J.R.R. Tolkien: The man who created The Lord of the Rings

Author Coren, Michael
ISBN 0-7737-3287-X
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Review

This is by far the second best biography of J.R.R. Tolkien I have ever read; I have read two. Of course, the other—Humphrey Carpenter’s—is generally held to be authorative and largely definitive, so the comparison may seem somewhat unfair, but having read that book, one frankly wonders why anyone felt that this one needed to be written.

I have no quibbles with accuracy. In part this is because I lack the knowledge to offer criticism, and in part because it does seem to agree with Carpenter’s authorative work in every essential. However, what it fails to lack in accuracy it makes up for in obnoxious style. Not only is it a far less substantial work, but the language is oddly facile, with a number of subjective asides that do not so much provide an authorial voice as stand out as distractingly peculiar. Then, too, there are the occasional remarks—the ones that brought the word “facile” to mind earlier—where Coren finds it necessary to inform his readers that real Christians don’t hate and murder each other (even across Protestant/Catholic divides), that the Great War was in fact bad, and so on. One wonders why he felt these remarks needed to be made, or why his editor felt they should be included.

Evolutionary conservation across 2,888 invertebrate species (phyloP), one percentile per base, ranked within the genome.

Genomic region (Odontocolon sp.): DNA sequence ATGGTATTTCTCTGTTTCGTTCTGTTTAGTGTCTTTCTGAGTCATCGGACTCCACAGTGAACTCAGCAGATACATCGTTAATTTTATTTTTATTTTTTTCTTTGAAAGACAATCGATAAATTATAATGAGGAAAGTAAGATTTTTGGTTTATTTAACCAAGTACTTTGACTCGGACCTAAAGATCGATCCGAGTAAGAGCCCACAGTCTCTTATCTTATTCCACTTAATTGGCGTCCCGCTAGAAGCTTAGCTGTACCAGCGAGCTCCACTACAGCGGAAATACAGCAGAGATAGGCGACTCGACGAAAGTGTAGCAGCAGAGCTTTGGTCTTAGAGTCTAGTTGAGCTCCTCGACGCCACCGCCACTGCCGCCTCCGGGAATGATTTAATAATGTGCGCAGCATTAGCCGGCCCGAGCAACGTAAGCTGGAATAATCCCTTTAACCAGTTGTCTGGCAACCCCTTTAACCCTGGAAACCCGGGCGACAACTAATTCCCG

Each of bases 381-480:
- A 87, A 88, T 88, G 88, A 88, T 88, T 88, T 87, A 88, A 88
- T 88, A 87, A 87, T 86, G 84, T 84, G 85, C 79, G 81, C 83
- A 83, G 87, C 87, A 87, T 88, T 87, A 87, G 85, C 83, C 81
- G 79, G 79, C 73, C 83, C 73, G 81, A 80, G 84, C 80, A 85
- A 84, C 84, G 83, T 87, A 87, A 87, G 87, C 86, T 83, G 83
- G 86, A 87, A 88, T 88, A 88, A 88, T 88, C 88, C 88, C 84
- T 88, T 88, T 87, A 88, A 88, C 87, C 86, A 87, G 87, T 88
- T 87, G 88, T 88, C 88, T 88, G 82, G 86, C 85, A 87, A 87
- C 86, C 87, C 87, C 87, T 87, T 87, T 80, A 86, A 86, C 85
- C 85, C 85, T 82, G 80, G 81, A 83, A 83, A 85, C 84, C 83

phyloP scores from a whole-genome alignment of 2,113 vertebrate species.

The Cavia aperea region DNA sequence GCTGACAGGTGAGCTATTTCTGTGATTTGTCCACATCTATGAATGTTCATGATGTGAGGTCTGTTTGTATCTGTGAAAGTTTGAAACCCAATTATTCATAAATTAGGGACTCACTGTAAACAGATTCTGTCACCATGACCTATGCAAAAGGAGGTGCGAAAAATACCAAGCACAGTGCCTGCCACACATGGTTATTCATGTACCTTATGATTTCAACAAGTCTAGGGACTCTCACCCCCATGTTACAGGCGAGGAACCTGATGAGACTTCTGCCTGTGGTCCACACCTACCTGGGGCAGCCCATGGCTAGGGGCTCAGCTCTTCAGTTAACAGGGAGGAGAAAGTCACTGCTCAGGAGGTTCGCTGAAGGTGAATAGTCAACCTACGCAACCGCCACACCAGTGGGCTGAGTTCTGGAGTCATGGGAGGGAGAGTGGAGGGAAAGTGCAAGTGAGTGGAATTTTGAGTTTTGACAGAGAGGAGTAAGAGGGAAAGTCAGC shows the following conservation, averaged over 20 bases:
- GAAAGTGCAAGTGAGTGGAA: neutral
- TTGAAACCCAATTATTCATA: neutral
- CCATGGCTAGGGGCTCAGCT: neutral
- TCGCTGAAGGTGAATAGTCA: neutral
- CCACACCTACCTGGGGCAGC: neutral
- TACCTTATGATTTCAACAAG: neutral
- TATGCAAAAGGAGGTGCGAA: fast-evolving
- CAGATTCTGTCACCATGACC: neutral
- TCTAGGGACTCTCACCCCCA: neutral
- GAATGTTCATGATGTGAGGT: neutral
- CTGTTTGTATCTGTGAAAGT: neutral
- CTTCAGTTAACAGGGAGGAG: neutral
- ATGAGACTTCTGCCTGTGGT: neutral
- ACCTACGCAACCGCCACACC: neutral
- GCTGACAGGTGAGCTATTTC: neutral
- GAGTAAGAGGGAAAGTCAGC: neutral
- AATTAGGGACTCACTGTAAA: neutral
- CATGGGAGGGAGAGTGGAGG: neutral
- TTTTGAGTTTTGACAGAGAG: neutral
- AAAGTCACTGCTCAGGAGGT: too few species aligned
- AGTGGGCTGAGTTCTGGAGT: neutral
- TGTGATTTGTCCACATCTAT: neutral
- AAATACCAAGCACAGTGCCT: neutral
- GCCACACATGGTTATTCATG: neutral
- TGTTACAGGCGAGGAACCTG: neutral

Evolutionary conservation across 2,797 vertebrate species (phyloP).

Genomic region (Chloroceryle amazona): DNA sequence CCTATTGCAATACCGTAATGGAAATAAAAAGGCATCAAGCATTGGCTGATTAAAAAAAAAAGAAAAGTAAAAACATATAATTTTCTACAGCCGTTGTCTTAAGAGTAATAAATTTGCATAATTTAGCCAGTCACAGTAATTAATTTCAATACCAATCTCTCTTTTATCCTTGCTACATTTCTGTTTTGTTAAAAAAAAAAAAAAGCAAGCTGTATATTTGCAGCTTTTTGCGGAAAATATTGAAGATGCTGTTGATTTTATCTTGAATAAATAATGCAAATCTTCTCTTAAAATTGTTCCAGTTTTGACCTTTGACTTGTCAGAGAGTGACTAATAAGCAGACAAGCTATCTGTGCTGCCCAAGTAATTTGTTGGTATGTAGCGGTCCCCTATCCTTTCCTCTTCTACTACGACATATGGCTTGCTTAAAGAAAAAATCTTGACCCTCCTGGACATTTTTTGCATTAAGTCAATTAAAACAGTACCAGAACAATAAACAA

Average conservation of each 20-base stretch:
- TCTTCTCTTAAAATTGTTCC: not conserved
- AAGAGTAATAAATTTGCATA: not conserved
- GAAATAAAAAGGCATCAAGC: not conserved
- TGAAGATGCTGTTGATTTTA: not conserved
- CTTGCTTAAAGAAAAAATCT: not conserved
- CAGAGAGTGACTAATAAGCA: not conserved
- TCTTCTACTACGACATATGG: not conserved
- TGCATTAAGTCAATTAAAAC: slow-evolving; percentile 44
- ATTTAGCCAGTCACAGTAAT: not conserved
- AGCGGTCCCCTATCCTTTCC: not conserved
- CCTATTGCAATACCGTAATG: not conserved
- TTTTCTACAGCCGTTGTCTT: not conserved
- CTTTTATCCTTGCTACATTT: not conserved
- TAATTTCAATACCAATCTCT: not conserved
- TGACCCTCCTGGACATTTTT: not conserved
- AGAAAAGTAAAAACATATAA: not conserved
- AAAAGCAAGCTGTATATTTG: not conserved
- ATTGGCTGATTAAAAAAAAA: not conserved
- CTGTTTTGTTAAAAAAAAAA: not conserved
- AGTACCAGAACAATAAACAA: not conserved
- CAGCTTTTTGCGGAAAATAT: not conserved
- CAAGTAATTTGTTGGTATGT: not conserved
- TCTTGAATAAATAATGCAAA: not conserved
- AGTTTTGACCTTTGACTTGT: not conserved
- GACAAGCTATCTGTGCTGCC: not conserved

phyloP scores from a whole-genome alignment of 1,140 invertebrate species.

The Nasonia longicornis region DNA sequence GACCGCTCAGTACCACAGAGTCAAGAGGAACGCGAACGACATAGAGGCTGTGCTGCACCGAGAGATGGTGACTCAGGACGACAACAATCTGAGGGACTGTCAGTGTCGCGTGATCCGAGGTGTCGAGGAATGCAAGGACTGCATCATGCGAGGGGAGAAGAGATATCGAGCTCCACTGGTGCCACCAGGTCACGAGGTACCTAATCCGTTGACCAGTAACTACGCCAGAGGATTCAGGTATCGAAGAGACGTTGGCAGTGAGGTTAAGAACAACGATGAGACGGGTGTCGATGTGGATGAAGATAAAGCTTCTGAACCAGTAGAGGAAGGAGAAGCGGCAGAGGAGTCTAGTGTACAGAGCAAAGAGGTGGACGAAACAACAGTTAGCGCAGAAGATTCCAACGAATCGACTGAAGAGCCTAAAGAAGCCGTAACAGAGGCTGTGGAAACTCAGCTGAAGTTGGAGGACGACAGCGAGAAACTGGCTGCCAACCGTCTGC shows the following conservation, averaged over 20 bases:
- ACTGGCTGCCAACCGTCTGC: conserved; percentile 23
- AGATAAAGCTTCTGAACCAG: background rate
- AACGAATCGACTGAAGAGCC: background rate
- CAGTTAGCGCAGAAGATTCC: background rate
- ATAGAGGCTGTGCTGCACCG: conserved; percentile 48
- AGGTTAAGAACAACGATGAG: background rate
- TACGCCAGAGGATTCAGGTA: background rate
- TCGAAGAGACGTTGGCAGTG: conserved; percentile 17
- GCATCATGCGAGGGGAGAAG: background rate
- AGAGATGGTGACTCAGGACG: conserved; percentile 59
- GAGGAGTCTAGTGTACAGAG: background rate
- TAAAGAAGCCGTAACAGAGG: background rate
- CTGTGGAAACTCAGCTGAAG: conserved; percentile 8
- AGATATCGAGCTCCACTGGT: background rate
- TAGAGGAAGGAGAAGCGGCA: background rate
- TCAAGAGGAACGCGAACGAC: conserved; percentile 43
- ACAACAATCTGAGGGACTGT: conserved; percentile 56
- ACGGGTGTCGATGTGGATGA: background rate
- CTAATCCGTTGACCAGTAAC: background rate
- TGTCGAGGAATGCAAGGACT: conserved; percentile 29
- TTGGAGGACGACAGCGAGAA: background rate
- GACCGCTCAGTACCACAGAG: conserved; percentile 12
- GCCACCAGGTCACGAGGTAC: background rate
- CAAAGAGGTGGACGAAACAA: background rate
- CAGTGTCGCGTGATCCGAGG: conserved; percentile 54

I have probably given the impression that I felt the book was terrible. This is unfair: It isn’t in fact a terrible book, but rather a middling biography with some odd (and unappealing) stylistic quirks. However, standing as it does in the shadow of Humphrey Carpenter’s biography, it is profoundly unnecessary and offers nothing new except its novel weaknesses. If you’ve read that, this book will fail to impress you. If you haven’t read Carpenter, this one probably won’t strike you as bad at all, but why not pick up the superior work instead?

Notes